Recipe: Brandy Peaches

Take large white or yellow free-stone peaches, the finest you can procure. They must not be too ripe. Rub off the down with a flannel, score them down the seam with a large needle, and prick every peach to the stone in several places. Scald them with boiling water, and let them remain in the water till it becomes cold, keeping them well covered. Repeat the scalding three times: it is to make them white. Then wipe them, and spread them on a soft table-cloth, covering them over with several folds. Let them remain in the cloth to dry. Afterwards put them into a tureen, or a large jar, and pour on as much white French brandy as will cover them well. Carefully keep the air from them, and let them remain in the brandy for a week. Then make a syrup in the usual manner, allowing to each pound of peaches a pound of loaf-sugar and half a pint of water mixed with a very little beaten white of egg; one white to three or four pounds of sugar.

When the syrup has boiled, and been well skimmed, put in the peaches and boil them slowly till they look clear; but do not keep them boiling more than half an hour. Then take them out, drain them, and put them into large glass jars. Mix the syrup, when it is cold, with the brandy in which you had the peaches, and pour it over them. Instead of scalding the peaches to whiten them, you may lay them for an hour in sufficient cold weak lye to cover them well. Turn them frequently while in the lye, and wipe them dry afterwards.
Pears and apricots may be preserved in brandy, according to the above receipt. The skin of the pears should he taken off, but the stems left on.
Large egg plums may be preserved in the same manner.

Another way of preparing brandy peaches is, after rubbing off the down and pricking them, to put them into a preserving kettle with cold water, and simmer them slowly till they become hot all through; but they must not be allowed to boil. Then dry them in a cloth, and let them lie till they are cold, covering them closely from the air. Dissolve loaf-sugar in the best white brandy, (a pound of sugar to a quart of brandy,) and having put the peaches into large glass jars, pour the brandy and sugar over them (without boiling) and cover the jars well with leather.

Pears, apricots, and egg plums may also be done in this manner.

Directions for Cookery, In Its Various Branches.
Ladies and Professional Cooks.
Containing
The Whole Science and Art of Preparing Human Food. (Year 1840)

Recipe: To Make Lemmon Brandy

Take a gallon of brandy, chip twenty-five lemons, (let them steep twenty-four hours) the juice of sixteen lemons, a quarter of a pound of almonds blanched and beat, drop it thro’ a jelly bag twice, and when it is fine bottle it; sweeten it to your taste with double refined sugar before you put it into your jelly bag. You must make it with the best brandy you can get.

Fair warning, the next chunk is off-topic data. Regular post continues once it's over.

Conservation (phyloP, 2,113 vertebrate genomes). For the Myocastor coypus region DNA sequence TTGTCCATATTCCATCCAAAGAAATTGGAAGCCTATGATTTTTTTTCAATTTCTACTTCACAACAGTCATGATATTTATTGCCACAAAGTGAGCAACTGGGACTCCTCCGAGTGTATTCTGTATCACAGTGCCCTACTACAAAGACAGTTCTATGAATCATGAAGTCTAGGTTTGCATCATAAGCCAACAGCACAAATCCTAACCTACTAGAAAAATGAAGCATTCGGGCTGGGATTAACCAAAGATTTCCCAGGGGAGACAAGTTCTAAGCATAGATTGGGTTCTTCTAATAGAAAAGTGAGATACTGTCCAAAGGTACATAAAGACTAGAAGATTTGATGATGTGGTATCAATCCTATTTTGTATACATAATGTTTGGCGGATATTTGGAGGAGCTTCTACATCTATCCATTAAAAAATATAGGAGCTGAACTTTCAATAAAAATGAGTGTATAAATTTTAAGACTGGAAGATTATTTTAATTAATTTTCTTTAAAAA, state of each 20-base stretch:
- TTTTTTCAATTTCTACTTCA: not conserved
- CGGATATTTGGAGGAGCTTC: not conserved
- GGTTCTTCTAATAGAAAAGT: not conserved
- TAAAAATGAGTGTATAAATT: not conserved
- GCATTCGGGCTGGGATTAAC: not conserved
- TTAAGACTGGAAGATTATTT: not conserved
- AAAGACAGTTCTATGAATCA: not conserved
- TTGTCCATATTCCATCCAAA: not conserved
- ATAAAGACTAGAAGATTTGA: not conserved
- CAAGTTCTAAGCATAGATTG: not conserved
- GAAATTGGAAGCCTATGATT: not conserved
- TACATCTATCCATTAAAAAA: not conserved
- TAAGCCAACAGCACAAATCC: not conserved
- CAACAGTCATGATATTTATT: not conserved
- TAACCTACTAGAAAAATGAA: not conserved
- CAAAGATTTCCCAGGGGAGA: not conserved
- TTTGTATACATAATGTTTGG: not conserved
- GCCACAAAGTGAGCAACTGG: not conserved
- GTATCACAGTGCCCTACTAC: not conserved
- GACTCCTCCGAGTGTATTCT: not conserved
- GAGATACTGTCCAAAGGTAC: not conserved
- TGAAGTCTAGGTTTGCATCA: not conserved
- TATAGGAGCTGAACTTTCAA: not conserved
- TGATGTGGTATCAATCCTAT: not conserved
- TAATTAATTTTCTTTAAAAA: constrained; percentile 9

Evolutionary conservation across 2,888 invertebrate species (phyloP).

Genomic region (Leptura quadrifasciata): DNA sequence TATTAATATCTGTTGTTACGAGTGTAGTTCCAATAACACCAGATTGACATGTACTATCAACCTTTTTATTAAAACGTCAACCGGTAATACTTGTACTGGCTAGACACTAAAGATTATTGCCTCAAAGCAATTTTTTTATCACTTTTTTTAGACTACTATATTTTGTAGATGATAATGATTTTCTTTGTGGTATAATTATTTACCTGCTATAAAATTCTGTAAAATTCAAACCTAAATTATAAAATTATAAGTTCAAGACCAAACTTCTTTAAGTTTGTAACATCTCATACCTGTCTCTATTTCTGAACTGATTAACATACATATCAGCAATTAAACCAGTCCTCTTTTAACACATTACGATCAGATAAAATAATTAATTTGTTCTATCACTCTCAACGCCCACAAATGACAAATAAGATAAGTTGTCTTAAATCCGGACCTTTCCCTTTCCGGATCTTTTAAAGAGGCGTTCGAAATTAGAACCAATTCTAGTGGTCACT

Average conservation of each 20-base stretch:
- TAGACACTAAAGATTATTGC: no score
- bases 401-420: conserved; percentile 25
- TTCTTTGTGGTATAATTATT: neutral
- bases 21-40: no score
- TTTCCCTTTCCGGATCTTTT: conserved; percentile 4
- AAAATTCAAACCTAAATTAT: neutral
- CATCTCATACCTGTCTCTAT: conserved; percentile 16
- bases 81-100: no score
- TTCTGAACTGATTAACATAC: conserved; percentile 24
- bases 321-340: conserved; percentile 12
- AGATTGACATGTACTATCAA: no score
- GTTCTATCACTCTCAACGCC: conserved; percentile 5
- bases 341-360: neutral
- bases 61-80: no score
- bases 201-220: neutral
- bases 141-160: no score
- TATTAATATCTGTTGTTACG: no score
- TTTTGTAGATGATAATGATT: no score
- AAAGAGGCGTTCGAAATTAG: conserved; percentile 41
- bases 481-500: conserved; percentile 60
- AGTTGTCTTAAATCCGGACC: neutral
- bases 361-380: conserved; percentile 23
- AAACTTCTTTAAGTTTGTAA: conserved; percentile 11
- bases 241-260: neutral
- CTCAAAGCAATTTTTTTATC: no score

Foods That Will Win The War And How To Cook Them (Year 1918)
by C. Houston Goudiss and Alberta M. Goudiss

Recipe: To Make Ratifie Brandy

Take a quart of the best brandy, and about a jill of apricock kernels, blanch and bruise them in a mortar, with a spoonful or two of brandy, so put them into a large bottle with your brandy; put to it four ounces of loaf sugar, let it stand till you think it has got the taste of the kernels, then pour it out and put in a little more brandy if you please.

Foods That Will Win The War And How To Cook Them (Year 1918)
by C. Houston Goudiss and Alberta M. Goudiss

Recipe: To Make Black Cherry Brandy

Take a gallon of the best brandy, and eight pounds of black cherries, stone and put ’em into your brandy in an earthen pot; bruise the stones in a mortar, then put them into your brandy, and cover them up close, let them steep for a month or six weeks, so drain it and keep it for use.

You may distil the ingredients if you please.

Foods That Will Win The War And How To Cook Them (Year 1918)
by C. Houston Goudiss and Alberta M. Goudiss

Recipe: Lemon Brandy

When you use lemons for punch or lemonade, do not throw away the peels, but cut them in small Pieces, and put them into a glass jar or bottle of brandy. You will find this brandy useful for many purposes.

In the same way keep for use the kernels of peach and plum stones, pounding them slightly before you put them into the brandy.

Directions for Cookery, In Its Various Branches.
Ladies and Professional Cooks.
Containing
The Whole Science and Art of Preparing Human Food. (Year 1840)

Recipe: Rose Brandy

Nearly fill a china or glass jar with freshly-gathered rose leaves, and pour in sufficient French white brandy to fill it quite up; and then cover it closely. Next day put the whole into a strainer, and having squeezed and pressed the rose leaves and drained off the liquid, throw away the leaves, put fresh ones into the jar, and return the brandy to it. Repeat this every day while roses are in season, (taking care to keep the jar well covered,) and you will find the liquid much better than rose water for flavouring cakes and puddings.

Directions for Cookery, In Its Various Branches.
Ladies and Professional Cooks.
Containing
The Whole Science and Art of Preparing Human Food. (Year 1840)